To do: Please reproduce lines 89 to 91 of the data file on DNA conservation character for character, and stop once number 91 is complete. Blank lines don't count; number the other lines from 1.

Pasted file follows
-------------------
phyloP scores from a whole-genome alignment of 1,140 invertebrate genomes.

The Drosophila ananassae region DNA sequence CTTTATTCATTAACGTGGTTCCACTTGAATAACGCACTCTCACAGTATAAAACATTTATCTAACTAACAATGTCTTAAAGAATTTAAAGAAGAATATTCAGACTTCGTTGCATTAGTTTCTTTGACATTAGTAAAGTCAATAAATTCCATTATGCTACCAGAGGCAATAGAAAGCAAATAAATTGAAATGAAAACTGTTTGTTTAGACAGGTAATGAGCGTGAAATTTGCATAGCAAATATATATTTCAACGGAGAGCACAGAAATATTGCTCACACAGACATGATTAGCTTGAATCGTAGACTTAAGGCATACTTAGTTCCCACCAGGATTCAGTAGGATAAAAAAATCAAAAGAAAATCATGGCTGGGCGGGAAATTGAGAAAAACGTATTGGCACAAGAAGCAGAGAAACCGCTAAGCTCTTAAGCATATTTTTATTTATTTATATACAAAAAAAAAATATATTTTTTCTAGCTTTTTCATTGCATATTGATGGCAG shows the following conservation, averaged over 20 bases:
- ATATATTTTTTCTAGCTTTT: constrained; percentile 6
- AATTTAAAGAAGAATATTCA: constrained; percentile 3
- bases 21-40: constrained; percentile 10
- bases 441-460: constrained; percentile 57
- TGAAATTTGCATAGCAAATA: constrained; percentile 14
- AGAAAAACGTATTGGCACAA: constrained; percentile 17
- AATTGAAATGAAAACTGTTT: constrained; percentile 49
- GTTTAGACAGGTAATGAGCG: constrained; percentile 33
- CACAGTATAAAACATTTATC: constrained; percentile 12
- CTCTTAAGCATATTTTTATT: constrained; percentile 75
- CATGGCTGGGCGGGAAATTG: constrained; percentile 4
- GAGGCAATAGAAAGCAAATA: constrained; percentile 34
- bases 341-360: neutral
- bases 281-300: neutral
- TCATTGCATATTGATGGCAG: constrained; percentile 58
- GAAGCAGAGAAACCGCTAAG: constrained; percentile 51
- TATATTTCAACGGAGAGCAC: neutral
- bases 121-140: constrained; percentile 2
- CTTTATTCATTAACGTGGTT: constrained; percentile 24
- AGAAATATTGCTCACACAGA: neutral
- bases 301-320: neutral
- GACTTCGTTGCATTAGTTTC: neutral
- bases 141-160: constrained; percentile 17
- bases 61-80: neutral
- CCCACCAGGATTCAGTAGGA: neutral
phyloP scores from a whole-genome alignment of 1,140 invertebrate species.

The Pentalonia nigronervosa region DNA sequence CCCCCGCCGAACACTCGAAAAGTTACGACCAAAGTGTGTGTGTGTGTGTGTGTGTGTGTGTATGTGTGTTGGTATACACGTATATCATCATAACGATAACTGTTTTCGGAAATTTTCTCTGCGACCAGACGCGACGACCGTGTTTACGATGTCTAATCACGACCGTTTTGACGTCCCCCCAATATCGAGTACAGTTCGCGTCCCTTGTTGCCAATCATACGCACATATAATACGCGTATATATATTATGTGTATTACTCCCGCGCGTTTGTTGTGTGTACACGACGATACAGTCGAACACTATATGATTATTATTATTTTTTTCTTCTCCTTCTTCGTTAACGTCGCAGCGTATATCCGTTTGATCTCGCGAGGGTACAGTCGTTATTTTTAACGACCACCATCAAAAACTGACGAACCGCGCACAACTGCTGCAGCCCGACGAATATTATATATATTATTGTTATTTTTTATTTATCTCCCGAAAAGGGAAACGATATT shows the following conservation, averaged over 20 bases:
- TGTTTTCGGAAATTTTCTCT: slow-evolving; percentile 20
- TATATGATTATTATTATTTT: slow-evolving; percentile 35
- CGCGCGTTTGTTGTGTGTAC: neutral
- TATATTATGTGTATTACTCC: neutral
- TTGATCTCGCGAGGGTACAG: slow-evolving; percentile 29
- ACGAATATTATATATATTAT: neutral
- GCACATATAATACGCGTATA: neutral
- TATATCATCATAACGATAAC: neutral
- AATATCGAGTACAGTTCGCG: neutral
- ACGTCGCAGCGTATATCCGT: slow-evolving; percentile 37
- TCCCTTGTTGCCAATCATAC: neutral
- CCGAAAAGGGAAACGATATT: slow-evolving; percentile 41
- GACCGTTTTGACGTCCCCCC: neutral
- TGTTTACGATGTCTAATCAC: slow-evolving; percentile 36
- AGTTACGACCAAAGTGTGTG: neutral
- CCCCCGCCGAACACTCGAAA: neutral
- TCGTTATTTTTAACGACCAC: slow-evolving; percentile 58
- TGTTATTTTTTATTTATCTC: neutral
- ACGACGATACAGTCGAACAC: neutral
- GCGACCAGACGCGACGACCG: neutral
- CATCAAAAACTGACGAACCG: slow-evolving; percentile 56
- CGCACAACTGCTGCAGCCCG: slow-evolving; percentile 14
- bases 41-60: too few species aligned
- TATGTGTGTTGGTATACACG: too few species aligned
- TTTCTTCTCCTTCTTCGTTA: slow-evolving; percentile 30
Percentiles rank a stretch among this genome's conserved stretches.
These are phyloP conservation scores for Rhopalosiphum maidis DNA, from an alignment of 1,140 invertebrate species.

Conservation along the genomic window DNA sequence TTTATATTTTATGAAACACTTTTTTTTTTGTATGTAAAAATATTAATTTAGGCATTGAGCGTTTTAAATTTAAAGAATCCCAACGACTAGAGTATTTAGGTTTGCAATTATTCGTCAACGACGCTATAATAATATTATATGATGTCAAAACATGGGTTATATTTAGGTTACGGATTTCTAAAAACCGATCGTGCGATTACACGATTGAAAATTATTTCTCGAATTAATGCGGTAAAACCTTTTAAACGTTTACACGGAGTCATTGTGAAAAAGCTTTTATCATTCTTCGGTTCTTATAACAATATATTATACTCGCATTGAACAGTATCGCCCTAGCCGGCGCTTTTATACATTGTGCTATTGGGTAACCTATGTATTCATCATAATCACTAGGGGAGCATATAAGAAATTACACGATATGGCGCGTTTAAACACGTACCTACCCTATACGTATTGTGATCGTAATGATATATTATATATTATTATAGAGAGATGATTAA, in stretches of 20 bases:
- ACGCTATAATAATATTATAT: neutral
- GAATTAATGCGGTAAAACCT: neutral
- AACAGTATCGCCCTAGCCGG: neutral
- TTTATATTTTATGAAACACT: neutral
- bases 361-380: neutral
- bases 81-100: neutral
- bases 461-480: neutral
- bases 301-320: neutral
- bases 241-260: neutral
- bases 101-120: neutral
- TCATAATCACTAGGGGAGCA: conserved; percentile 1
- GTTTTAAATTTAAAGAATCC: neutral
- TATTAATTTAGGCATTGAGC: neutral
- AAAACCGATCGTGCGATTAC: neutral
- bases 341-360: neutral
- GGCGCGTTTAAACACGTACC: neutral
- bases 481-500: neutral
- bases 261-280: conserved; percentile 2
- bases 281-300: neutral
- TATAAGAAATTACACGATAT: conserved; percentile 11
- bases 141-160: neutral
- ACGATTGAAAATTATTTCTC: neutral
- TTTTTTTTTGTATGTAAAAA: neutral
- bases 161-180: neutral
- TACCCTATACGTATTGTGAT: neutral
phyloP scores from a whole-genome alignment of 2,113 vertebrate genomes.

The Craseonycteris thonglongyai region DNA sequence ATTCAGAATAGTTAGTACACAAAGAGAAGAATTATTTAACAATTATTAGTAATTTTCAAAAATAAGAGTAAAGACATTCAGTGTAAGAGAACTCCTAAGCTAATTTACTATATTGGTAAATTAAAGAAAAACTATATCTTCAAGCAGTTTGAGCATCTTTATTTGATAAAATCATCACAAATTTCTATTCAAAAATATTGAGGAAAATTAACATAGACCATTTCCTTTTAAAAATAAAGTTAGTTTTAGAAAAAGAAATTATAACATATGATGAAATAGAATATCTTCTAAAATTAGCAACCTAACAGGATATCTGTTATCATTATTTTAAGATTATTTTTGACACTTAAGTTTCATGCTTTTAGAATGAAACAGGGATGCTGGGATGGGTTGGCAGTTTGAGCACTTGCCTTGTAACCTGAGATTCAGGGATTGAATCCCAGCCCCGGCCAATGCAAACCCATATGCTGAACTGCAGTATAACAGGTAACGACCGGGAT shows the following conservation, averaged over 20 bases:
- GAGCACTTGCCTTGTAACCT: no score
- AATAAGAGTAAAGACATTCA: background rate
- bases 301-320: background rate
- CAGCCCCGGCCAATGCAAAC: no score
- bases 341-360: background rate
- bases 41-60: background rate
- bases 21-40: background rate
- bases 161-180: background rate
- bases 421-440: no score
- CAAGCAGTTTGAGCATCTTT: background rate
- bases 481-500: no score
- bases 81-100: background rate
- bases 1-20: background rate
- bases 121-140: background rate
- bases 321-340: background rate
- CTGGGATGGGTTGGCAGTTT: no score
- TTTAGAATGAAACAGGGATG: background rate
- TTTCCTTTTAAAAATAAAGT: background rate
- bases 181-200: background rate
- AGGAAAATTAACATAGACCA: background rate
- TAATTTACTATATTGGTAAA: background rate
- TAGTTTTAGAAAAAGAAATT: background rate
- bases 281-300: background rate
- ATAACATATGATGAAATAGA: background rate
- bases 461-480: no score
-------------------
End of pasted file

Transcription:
- bases 341-360: background rate
- bases 41-60: background rate
- bases 21-40: background rate